St. Ann Roman Catholic Church shares a rich history with the city of Baltimore and a rich present with its sister parish of St. Wenceslaus Catholic Church (parish established on parish in 1872). They two parishes also share a pastor, in Our Lady of the Angels Province friar, Fr. Timothy Dore, OFM Conv.
St. Ann’s Church was erected because of a promise made by Captain William Kennedy, commander of The Wanderer, one of the most famous Baltimore clipper ships, when he was caught in a raging storm off the coast of Vera Cruz in 1833. He made of vow to God that they were able to return safely, he would build a church as a testament of gratitude. The story goes that the captain survived, gave up his life at sea and made good on his vow. In 1872, he and his wife bought the land and paid for the construction of a church, naming it Saint Ann; patron saint of sailors (According to French tradition, Mary Magdalene crossed the Mediterranean Sea to Marseilles, France to spread the word of Jesus’ death and resurrection. She is said to have brought St. Ann’s remains with her. The legend continues that St. Auspice buried Saint Ann’s body in a cave. When barbarians invaded, the cave was filled with debris and forgotten until it was dug out by minors six hundred years later during the reign of Charlemagne. Sailors and minors of France were very devoted to St. Ann. Their devotion spread throughout Europe and eventually to the New World.). The Captain and his wife are buried under the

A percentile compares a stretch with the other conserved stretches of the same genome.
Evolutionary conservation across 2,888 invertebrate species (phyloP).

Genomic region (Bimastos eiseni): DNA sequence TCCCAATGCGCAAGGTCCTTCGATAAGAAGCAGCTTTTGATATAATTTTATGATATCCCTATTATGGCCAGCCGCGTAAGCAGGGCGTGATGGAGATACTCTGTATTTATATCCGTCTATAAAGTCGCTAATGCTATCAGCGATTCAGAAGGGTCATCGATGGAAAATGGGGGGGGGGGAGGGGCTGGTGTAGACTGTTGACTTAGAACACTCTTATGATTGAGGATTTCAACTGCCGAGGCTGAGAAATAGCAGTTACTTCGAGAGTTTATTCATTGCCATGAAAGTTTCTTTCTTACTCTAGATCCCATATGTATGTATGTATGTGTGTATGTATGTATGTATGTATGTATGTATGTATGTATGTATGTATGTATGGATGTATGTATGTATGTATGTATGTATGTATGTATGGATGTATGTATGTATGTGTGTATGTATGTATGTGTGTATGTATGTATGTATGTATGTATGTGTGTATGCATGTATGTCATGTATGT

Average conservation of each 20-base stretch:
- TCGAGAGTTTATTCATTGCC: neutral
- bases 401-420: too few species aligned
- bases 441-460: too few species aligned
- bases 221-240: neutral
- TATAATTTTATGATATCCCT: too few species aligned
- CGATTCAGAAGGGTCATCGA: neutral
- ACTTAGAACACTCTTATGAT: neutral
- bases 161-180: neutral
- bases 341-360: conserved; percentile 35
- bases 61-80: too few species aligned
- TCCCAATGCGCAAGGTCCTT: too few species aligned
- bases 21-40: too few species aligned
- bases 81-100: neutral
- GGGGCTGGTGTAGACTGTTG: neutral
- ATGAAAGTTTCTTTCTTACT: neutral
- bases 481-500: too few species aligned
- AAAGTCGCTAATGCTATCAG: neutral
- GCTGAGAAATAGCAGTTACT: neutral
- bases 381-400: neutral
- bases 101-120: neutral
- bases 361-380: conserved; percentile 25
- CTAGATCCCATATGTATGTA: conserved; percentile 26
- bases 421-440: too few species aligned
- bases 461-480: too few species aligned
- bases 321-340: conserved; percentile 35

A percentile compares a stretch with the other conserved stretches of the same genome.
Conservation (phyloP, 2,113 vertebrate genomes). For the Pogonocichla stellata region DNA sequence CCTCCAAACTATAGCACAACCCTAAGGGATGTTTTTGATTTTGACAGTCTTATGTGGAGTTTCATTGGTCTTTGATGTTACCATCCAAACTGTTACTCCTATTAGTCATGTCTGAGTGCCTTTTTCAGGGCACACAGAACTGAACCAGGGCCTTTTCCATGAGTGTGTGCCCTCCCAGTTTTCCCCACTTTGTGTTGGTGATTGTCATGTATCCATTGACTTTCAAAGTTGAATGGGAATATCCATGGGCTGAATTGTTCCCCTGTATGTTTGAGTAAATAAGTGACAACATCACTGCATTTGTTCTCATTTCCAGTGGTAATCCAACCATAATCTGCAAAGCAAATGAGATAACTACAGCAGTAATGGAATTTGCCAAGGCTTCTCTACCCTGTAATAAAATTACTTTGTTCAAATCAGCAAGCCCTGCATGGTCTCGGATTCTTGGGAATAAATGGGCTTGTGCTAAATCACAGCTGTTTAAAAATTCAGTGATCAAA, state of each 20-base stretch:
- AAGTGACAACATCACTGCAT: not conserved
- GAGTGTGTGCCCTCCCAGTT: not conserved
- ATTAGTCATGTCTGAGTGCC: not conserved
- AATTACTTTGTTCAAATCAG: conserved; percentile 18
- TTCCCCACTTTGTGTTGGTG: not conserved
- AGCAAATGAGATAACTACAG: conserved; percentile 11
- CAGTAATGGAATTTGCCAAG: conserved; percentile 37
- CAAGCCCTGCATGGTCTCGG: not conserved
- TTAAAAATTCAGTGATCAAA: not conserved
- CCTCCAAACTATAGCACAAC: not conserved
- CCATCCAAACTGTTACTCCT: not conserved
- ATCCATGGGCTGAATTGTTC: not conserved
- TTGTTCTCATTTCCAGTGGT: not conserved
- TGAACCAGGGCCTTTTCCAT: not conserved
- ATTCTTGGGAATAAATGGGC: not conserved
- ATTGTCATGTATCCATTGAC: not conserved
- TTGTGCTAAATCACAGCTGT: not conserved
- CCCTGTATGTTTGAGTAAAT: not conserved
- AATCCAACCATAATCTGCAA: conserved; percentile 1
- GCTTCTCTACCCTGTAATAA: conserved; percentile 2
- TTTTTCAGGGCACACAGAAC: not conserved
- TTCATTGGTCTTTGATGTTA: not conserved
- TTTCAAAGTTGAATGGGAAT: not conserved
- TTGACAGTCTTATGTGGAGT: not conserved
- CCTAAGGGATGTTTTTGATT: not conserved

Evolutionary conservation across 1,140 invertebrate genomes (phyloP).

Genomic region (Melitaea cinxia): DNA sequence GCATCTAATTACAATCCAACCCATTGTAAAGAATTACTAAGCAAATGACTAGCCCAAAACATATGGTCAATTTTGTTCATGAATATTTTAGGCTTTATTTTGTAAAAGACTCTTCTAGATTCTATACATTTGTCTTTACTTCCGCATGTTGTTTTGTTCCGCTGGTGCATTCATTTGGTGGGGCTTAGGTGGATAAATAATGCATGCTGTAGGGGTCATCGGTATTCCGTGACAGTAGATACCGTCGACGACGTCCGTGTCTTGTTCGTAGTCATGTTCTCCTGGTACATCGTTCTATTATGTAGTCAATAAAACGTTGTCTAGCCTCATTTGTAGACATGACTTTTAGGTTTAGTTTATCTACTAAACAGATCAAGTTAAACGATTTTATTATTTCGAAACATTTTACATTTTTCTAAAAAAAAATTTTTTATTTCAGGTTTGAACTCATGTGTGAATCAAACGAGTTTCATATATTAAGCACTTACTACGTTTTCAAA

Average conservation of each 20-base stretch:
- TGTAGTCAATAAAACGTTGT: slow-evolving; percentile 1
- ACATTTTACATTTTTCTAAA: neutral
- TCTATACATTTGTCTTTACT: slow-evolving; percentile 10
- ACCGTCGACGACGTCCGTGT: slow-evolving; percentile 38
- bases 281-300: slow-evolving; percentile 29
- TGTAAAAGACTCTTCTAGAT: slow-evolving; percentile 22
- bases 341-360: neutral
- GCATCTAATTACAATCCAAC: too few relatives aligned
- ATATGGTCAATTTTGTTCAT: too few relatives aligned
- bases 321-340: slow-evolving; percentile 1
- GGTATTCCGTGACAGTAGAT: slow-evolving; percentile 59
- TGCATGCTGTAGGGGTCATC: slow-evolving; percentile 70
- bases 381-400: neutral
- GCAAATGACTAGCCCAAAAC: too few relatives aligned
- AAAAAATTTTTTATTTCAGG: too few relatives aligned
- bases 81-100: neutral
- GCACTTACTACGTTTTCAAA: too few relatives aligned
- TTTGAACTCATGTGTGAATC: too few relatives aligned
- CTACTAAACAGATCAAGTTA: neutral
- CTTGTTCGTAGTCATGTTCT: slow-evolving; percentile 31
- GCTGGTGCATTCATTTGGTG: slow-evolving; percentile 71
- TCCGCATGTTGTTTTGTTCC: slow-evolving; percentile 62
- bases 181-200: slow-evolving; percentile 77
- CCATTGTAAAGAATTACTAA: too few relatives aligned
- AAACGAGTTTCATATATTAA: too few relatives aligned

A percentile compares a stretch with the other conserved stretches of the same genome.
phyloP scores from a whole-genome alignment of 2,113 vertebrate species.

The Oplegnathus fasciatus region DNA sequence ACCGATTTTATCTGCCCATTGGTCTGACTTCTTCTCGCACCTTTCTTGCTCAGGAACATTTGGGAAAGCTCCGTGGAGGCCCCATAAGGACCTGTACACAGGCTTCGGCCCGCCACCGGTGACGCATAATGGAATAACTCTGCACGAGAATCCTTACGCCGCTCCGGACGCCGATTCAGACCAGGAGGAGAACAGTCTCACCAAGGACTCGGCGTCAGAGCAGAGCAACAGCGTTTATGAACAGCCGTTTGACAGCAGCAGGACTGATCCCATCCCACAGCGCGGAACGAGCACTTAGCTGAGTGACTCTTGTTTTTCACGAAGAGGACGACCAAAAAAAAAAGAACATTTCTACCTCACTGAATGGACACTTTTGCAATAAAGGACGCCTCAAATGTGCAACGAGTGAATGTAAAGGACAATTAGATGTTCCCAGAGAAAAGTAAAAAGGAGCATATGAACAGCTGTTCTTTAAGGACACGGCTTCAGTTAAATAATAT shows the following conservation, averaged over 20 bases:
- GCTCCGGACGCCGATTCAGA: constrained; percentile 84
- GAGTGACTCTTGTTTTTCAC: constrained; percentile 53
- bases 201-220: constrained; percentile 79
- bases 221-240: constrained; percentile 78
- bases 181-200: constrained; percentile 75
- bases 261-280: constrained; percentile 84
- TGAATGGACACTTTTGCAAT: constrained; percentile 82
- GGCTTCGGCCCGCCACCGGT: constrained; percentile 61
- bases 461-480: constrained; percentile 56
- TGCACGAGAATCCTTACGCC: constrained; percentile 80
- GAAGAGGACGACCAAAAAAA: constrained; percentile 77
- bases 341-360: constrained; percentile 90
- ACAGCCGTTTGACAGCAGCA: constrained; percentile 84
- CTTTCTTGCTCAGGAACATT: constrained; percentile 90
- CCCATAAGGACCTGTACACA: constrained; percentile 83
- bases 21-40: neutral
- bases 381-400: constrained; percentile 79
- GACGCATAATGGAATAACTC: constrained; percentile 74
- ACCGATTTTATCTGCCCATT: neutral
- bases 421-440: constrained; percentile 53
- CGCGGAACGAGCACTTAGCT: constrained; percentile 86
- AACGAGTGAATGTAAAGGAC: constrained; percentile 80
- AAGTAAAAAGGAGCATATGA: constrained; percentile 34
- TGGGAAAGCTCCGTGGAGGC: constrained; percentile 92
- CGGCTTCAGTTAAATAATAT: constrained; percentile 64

The cornerstone was laid in 1873, the same year Captain Kennedy and Mrs. Kennedy died. Although neither of them lived to see the church completed, they are both buried under the main aisle of Saint Ann Church. They both died in 1873.
The Church was completed in 1874 and a school and convent were also added. In 1925 the anchor of The Wanderer was restored and placed in a stone cradle beside the cornerstone. The historic, cultural and architectural significance of this church is well documented in the church archives, and the Church of St. Ann’s continues to be a neighborhood landmark,home to a predominately African American welcoming faith community, the continues a rich history of mission in East Baltimore.